Drayton Manor Fined £1M After Death of Schoolgirl on Water Ride
Drayton Manor Park Ltd has been sentenced following the death of a schoolgirl on its Splash Canyon water ride in 2017, however, their fine will never be paid as the company is in administration. Since the incident, Drayton Manor Park has changed hands and is now owned and operated by Drayton Manor Resort Ltd.
On 9th May 2017, 11-year-old Evha Jannath was on a school trip when she fell out of a raft on the Splash Canyon water ride into the ride’s water trough. She was able to wade to the conveyer belt at the end of the ride and climb onto it, but then fell into a section of deeper water and sadly drowned. An investigation by the HSE found:
- the risk assessment in place was not suitable and sufficient as it did not properly assess or address the risk of passengers being ejected/falling from the raft, despite previous similar incidents.
- There were inadequate control measures in place to detect a person in the water as the CCTV covered only half the ride and the CCTV monitors were not suitable for observing passenger behaviour appropriately.
- In addition, there was no system at the park to rescue anyone who had fallen into the water.
Drayton Manor Park Ltd (now in administration) pleaded guilty to breaching Section 3(1) of the Health and Safety at Work etc. Act 1974 and was fined £1 million.
Read more about this tragic incident from the HSE’s press release.
Worker Suffers Multiple Injuries in Fall From Height, £533K Fine for Energy Company
On 11th November 2017, the 30-year-old was working inside one of the turbine blades at the company’s blade factory in Hull. Inside the blade is a midway platform referred to as the “web”. He was standing on the web, vacuuming the inside of the blade to clean off fibreglass dust and deposits. As he approached the edge of the web, towards the end of the turbine blade, he fell a distance of 1.8 meters. He sustained injuries that led to two months off work including a broken collarbone, 10 broken ribs, a broken wrist and a punctured lung.
The HSE’s investigation found that Siemens Gamesa Renewable Energy Ltd had provided a ladder to access the “web” but they had not provided any fall protection on either side of the ladder. The company have provided edge protection following the incident and after risk assessing the task the company have identified a method whereby there is no need to work at height, they can simply rotate the blade 90 degrees. This is best practice as working at height should be avoided when possible and only undertaken where there are no other suitable working methods due to its hazardous nature.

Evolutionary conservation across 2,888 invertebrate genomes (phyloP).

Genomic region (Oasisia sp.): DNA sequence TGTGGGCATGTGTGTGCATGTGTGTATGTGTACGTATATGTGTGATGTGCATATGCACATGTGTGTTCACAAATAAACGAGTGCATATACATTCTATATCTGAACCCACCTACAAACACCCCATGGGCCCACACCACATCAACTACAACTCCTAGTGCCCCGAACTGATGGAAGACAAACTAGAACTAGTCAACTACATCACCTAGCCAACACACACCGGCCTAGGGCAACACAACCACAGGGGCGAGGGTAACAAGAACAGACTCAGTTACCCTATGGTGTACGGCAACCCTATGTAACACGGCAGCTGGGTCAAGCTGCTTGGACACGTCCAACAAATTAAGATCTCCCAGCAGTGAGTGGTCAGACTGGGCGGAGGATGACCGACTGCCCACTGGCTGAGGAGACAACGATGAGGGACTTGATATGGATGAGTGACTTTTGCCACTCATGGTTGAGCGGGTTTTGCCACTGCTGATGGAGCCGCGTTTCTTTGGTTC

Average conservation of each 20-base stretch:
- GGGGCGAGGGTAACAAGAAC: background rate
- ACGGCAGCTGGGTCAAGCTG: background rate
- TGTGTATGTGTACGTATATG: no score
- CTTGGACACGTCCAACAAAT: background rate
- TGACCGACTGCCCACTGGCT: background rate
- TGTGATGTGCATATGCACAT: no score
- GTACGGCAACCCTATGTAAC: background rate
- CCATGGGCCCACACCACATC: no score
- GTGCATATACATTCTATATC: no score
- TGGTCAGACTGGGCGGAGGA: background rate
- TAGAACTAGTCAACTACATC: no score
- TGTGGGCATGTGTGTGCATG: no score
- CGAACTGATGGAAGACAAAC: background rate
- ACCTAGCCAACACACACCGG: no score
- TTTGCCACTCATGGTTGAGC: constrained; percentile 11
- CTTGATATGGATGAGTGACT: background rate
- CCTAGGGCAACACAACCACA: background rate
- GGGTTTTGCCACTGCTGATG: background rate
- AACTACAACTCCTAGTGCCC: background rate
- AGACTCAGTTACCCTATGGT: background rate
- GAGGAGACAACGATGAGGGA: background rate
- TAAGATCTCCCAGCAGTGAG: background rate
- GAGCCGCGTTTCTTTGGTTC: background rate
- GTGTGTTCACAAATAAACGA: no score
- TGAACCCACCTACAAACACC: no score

Siemens Gamesa Renewable Energy Ltd pleaded guilty to breaching Regulation 6 (3) of the Work at Height Regulations 2005. The company has been fined £533,334 and ordered to pay £16,274 in costs.
Read more on the case from SHPOnline.
Plant Hire Company Sentenced Following Death of Worker at Construction Site
On 13th May 2014, Ben Wylie, was assisting the Ruislip Plant Ltd Director Mr Noel Kearney (since deceased) with the maintenance of a high-pressure grease track adjusting mechanism at a construction site in West Street, Maidenhead. During the process, the grease nipple assembly and a stream of high-pressure grease was forcibly ejected from the mechanism and struck Ben Wylie in the shoulder and chest causing fatal injuries.
An investigation by the HSE revealed a number of failings. They found that the components had been forcibly ejected on the previous day and had sustained damage in that event, reducing the pressure at which it would subsequently fail. Once the fitting had been ejected, it should not have been refitted. Despite the fittings having been previously ejected and damaged, Mr Kearney attempted to modify and refit the grease nipple and adaptor to the high-pressure system. He then began to re-pressurise the tracks by pumping in grease using a hand operated grease gun. The pressure built in the system and at a critical point the damaged and modified components were again ejected. A pressure test with all suitable safeguards was required in these circumstances but there was no safe system of work during which resulted in the modifications to the grease gun bringing Ben Wylie into the danger zone.
Ruislip Plant Ltd pleaded guilty to breaching Section 3(1) of the Health & Safety at Work etc. Act 1974. The company has been fined £99,000 and ordered to pay costs of £116, 973.36.
Read more about this fatal accident from the HSE’s press release.
Construction Company Fined After Worker Suffered Multiple Burns
On 18th September, the company was demolishing an outbuilding in Littlethorpe, Ripon. During the demolition, the excavator being used struck a wall containing a 415v cable causing it to arc and ignite a fire. Efforts to put out the fire included holding a sheet of tin to shield the surroundings. The tin heated and dropped onto an operative who was working on the site causing burn injuries to the scalp, arm and hands. The incident happened on 18 September 2018.
The HSE’s investigation found that the company had received a quote from Northern Power Grid for installation of new service termination equipment. The company failed to act on the quote and instruct the power company to terminate supply to the building
Walden Builders Ltd pleaded guilty to breaching Section 2 (1) of the Health & Safety at Work etc Act 1974. The company has been fined £42,000 and ordered to pay £4,707 in costs.
Read more about the case from SHPOnline.